Electronic sell-through is the future of VOD

Industry strategies are shifting to reflect the new realities of the on-demand market
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The download-to-own business model being pioneered on the audio side by Apple’s $9 billion in 10 years, according to a new study by Adams Media Research (AMR) of Carmel, CA.

Current VOD services are delivering “paltry returns” to Hollywood — especially when compared to the $12.6 billion DVD sell-through business. The researchers noted that several Hollywood studios are already preparing to make the leap to electronic sell-through on the Internet.

Consumer spending on VOD movies totaled less than $400 million in 2004, three years after cable operators began hooking consumers up to on-demand servers in earnest and studios launched the first Internet movie sites. But now industry strategies are shifting to reflect the new realities of the on-demand market.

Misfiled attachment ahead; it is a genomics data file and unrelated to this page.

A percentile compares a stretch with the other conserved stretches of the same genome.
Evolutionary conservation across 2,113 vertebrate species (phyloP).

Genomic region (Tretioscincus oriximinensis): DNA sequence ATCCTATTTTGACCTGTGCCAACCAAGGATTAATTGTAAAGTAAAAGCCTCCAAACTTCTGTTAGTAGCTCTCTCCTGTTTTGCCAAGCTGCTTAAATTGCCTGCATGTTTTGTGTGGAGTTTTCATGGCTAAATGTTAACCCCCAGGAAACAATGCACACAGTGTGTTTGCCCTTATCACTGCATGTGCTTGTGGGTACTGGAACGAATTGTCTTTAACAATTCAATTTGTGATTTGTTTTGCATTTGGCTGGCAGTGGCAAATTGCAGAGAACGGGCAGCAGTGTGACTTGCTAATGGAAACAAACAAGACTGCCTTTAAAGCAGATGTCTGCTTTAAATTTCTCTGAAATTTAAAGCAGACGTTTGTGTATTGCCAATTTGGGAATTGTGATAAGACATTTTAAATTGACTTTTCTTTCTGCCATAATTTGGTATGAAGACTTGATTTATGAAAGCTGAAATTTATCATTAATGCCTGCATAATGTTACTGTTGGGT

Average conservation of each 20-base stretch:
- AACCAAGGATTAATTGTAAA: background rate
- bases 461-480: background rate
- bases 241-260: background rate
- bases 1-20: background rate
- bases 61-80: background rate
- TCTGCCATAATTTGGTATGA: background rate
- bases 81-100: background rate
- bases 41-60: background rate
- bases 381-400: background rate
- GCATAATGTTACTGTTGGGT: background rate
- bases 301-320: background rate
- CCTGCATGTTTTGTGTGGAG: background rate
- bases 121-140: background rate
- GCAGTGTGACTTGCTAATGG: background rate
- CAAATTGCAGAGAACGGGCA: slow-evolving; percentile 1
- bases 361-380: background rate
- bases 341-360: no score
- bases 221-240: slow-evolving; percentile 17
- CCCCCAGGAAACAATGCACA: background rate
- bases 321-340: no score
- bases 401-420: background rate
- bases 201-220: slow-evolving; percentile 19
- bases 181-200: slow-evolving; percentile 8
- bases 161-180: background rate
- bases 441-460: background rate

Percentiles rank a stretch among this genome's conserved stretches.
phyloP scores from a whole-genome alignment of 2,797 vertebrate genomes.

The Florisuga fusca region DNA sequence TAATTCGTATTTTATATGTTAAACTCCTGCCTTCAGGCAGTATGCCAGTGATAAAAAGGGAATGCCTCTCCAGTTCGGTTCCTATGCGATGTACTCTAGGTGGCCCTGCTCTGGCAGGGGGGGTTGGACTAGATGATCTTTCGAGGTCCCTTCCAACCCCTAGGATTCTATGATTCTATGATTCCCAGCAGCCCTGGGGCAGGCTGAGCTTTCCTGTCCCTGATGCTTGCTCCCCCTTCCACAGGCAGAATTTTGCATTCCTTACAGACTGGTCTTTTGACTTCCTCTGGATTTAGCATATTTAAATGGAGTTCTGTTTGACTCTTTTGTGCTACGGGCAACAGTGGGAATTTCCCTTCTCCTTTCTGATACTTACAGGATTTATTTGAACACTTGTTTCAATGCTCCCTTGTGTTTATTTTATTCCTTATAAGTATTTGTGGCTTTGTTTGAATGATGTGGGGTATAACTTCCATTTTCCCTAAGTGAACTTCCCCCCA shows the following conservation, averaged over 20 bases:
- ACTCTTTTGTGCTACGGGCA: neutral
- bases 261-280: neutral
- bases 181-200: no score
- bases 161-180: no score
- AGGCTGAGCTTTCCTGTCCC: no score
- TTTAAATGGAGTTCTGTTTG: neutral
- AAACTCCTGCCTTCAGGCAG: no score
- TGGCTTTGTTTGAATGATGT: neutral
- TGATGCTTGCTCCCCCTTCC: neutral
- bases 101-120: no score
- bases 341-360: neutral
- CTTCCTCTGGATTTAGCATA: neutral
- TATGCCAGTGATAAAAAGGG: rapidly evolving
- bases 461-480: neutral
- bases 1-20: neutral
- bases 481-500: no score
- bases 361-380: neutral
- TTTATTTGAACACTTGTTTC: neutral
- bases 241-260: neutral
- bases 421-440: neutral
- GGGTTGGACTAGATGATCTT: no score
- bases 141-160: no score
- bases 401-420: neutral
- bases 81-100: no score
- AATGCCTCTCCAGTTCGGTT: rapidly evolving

AMR senior analyst Tom Adams said video-on-demand technology is spreading rapidly, and will become pervasive in the next decade, but turning that technology into a substantial movie market “is going to require a complete reassessment of the industry’s 10-year-old assumptions about VOD.”

That reassessment is detailed in AMR’s new report, “Video-On-Demand: The Future of Media Networks.” Outlined in detail are the various strategies of cable MSOs, satellite providers, and Internet players ranging from Apple and Microsoft to Movielink and Akimbo. The 102-page report analyzes the factors holding down VOD usage to date, the key technology advances that will enable more rapid revenue growth in the decade ahead, and the business strategies that will drive the industry’s key players.

For more information, visit www.adamsmediaresearch.com .

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